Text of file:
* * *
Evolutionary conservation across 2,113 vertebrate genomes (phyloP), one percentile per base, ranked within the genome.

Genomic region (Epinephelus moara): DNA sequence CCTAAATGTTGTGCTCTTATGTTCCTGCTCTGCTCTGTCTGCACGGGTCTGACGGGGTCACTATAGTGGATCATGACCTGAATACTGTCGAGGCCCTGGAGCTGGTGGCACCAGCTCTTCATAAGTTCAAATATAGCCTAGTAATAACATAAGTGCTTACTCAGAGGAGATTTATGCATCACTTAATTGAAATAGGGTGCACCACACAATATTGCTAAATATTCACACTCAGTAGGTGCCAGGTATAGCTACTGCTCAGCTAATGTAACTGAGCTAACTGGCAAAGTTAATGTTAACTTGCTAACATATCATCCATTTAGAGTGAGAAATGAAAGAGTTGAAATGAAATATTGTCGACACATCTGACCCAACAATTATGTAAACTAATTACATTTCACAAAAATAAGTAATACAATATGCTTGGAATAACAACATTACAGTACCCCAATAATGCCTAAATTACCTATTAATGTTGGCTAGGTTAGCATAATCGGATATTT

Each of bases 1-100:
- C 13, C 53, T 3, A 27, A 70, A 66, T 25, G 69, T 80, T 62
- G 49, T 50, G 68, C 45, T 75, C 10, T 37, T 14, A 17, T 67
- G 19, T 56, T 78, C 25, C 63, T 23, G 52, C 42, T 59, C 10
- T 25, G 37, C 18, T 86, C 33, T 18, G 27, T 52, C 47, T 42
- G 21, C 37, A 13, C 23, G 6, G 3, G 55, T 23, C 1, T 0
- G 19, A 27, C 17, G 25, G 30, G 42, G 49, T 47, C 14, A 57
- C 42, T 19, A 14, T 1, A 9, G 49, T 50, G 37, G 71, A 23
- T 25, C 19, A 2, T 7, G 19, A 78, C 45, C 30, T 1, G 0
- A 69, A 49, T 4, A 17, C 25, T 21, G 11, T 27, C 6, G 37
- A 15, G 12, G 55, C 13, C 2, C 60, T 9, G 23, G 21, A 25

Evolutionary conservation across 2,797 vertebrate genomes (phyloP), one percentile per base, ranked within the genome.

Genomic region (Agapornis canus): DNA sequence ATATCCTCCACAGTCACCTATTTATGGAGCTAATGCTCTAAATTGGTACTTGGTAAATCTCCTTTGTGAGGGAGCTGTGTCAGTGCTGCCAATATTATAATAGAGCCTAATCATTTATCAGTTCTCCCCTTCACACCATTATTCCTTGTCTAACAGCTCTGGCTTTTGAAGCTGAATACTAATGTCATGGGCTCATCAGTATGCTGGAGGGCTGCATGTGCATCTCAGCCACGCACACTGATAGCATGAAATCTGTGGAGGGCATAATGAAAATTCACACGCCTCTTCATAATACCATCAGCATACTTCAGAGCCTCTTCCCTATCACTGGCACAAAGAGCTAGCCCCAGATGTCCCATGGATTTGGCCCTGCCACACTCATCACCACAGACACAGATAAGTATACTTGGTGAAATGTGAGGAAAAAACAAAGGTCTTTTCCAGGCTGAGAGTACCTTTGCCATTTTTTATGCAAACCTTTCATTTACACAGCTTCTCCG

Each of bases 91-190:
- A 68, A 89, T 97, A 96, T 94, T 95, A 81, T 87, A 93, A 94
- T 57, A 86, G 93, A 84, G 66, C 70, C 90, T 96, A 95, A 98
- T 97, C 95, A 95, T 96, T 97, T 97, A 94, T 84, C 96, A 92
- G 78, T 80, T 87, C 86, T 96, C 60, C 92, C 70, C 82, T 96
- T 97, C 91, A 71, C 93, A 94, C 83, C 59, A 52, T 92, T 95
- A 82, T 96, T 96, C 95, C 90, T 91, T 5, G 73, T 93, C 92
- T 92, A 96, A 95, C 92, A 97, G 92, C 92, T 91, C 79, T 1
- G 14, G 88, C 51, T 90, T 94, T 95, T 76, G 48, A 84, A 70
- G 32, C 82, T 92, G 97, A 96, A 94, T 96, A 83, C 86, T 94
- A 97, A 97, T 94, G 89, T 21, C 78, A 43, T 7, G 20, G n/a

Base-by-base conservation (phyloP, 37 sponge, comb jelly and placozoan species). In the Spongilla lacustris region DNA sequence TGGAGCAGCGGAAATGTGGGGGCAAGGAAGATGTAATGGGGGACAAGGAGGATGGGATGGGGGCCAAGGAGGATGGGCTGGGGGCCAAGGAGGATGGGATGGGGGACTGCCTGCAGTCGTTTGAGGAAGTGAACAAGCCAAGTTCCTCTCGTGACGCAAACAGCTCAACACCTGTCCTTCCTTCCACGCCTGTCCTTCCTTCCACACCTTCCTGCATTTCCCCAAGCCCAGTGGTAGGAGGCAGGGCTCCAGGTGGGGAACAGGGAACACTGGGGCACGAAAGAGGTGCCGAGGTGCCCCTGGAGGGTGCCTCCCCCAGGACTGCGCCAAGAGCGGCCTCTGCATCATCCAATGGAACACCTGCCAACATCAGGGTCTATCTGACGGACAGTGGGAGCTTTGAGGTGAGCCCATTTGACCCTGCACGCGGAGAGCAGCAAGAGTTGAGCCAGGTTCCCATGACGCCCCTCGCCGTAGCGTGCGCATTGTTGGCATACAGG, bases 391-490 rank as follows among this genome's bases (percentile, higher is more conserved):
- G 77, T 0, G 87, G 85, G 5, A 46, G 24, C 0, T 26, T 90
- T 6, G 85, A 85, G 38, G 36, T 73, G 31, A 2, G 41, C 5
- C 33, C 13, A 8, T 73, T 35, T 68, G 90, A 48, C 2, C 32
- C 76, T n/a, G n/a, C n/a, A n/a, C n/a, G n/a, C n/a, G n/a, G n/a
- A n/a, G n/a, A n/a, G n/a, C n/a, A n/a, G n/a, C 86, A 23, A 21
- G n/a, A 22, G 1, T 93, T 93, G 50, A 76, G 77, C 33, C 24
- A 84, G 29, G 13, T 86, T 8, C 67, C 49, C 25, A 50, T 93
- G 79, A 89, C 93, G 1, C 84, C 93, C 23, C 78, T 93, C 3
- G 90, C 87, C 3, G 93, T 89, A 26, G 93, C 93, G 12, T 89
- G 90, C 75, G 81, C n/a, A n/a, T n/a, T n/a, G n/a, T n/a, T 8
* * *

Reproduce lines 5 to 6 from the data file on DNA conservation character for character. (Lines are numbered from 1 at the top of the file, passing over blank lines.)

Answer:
- G 49, T 50, G 68, C 45, T 75, C 10, T 37, T 14, A 17, T 67
- G 19, T 56, T 78, C 25, C 63, T 23, G 52, C 42, T 59, C 10